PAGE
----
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Stock market today: Asian benchmarks are mixed while US seems committed to current rates

Stock market today: Asian benchmarks are mixed while US seems committed to current rates

Global shares are trading mixed after most U.S. stocks slipped on firmer expectations that the Fed is committed to its current rate practices

ByYURI KAGEYAMA AP business writer

TOKYO — Global shares were trading mixed Wednesday, as expectations resurfaced that U.S. interest rates may stay high for a while.

France’s CAC 40 surged 1.1% in early trading to 8,016.66, while Germany’s DAX rose 0.5% to 17,854.58. Britain’s FTSE 100 added 0.5% 7,861.43. U.S. shares were set to drift higher with Dow futures up 0.2% at 37,798.97. S&P 500 futures rose 0.3% to 5,106.75.

In Asia, Japan’s benchmark Nikkei 225 dipped 1.3% to finish at 37,961.80. Australia’s S&P/ASX 200 edged down nearly 0.1% to 7,605.60. South Korea’s Kospi dropped nearly 1.0% to 2,584.18. Hong Kong’s Hang Seng was little changed, inching up to 16,251.84, while the Shanghai Composite jumped 2.1% to 3,071.38.

The mixed reaction came after Federal Reserve Chairman Jerome Powell said at an event Tuesday that the central bank has been waiting to cut its main interest rate, which is at its highest level since 2001, because it first needs more confidence inflation is heading sustainably down to its 2% target.

“Appetite for risk-taking remains weak, with Federal Reserve Chair Jerome Powell validating a later timeline for rate cuts, alongside a raft of Fed speakers calling for more patience in easing,” said Yeap Jun Rong, market analyst at IG.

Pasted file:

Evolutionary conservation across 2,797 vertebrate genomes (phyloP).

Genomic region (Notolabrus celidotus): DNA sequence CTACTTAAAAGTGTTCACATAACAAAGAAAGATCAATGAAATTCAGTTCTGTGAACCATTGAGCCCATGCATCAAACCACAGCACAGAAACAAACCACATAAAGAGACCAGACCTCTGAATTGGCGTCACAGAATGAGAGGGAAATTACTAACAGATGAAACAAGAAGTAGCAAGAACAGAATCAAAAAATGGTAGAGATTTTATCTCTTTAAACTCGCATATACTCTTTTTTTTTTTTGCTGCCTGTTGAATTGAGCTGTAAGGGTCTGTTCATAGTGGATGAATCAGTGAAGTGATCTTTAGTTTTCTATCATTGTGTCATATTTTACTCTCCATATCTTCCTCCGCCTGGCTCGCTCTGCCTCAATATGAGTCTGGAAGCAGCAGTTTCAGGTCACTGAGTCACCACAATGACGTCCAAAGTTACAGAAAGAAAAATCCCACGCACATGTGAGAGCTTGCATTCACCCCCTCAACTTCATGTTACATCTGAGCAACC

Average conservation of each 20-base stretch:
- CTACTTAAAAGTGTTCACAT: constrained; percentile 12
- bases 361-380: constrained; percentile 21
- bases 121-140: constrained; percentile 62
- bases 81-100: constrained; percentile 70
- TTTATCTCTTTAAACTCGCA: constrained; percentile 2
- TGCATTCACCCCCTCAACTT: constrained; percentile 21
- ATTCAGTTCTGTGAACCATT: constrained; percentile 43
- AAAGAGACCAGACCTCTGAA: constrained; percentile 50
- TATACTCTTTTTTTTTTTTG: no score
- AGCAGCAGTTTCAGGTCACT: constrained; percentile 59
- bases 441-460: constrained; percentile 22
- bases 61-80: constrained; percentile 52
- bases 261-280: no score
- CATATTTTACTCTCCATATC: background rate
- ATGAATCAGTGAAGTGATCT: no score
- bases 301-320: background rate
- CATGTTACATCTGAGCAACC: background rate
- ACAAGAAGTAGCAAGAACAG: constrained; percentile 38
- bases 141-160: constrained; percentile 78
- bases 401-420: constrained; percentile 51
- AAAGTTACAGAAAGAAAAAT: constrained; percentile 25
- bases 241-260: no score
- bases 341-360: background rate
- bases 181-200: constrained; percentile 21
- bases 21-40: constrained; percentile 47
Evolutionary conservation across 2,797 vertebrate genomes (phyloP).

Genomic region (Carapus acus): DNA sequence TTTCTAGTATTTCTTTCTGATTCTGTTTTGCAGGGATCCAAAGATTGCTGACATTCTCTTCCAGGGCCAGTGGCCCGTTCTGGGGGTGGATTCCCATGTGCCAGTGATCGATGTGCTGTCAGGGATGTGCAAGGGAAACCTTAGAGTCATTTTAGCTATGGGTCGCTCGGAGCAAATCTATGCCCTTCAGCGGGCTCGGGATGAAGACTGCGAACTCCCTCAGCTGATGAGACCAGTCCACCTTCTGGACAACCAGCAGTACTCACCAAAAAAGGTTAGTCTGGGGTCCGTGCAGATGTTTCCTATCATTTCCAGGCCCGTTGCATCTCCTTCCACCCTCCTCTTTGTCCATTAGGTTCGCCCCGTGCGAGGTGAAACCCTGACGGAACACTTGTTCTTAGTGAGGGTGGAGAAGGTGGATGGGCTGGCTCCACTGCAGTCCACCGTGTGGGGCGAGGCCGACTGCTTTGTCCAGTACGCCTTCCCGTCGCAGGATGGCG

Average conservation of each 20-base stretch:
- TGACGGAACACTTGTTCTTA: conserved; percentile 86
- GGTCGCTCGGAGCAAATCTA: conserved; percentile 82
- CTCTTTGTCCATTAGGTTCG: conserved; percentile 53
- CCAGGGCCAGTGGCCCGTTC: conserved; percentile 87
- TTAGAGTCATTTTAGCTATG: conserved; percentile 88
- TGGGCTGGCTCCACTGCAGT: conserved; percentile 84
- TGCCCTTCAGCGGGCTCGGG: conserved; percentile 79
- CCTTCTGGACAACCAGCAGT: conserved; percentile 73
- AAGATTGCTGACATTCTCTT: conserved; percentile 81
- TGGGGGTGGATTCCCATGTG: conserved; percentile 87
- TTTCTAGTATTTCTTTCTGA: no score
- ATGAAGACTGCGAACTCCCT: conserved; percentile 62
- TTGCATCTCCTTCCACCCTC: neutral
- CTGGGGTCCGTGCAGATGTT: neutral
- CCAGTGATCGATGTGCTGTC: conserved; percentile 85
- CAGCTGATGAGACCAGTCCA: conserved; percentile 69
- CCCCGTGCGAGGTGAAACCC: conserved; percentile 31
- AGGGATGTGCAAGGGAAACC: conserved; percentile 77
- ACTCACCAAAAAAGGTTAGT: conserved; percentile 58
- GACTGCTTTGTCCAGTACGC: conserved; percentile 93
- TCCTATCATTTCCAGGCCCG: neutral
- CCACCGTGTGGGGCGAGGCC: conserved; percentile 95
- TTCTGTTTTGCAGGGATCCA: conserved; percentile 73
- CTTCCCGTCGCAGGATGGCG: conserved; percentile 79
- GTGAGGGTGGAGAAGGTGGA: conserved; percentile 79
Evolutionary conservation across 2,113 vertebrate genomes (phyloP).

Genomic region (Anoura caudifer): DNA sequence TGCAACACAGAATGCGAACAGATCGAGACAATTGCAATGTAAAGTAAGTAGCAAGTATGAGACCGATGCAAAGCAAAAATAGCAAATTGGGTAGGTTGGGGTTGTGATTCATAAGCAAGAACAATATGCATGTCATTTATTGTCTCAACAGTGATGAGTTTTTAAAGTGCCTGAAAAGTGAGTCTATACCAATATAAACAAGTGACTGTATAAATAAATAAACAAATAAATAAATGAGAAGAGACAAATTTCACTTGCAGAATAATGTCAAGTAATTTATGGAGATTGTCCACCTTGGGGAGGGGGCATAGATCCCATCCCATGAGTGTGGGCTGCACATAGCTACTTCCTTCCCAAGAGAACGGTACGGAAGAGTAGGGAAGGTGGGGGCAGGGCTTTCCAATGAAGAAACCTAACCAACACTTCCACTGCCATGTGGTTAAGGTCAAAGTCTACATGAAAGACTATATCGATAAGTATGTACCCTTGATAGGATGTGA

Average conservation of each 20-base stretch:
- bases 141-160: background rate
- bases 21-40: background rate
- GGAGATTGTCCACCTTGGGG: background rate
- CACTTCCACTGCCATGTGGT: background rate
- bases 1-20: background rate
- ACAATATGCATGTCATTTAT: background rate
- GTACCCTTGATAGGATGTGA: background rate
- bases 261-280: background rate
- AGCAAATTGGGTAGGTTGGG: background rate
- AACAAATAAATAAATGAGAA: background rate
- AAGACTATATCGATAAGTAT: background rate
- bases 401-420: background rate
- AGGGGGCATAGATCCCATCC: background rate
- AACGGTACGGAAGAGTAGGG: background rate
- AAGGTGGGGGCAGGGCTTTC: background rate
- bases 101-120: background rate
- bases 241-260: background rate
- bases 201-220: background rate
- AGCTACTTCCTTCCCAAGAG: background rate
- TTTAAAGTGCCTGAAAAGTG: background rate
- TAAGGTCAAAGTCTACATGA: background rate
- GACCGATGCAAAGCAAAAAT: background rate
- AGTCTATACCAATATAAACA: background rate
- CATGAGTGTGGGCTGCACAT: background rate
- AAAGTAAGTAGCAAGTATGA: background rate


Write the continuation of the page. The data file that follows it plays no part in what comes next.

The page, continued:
Powell suggested if higher inflation does persist, the Fed will hold rates steady “for as long as needed.” But he also acknowledged the Fed could cut rates if the job market unexpectedly weakens.

“The recent data have clearly not given us greater confidence and instead indicate that it’s likely to take longer than expected to achieve that confidence,” Powell said, referring to a string of reports this year that showed inflation remaining hotter than forecast.

Traders are mostly betting on the Fed delivering just one or two cuts to interest rates this year after coming into 2024 expecting six or more.

In energy trading, benchmark U.S. crude shed 35 cents to $85.01 a barrel. Brent crude, the international standard, fell 34 cents to $89.68 a barrel.

In currency trading, the U.S. dollar inched down to 154.56 Japanese yen from 154.65 yen. The euro cost $1.0644, up from $1.0617.

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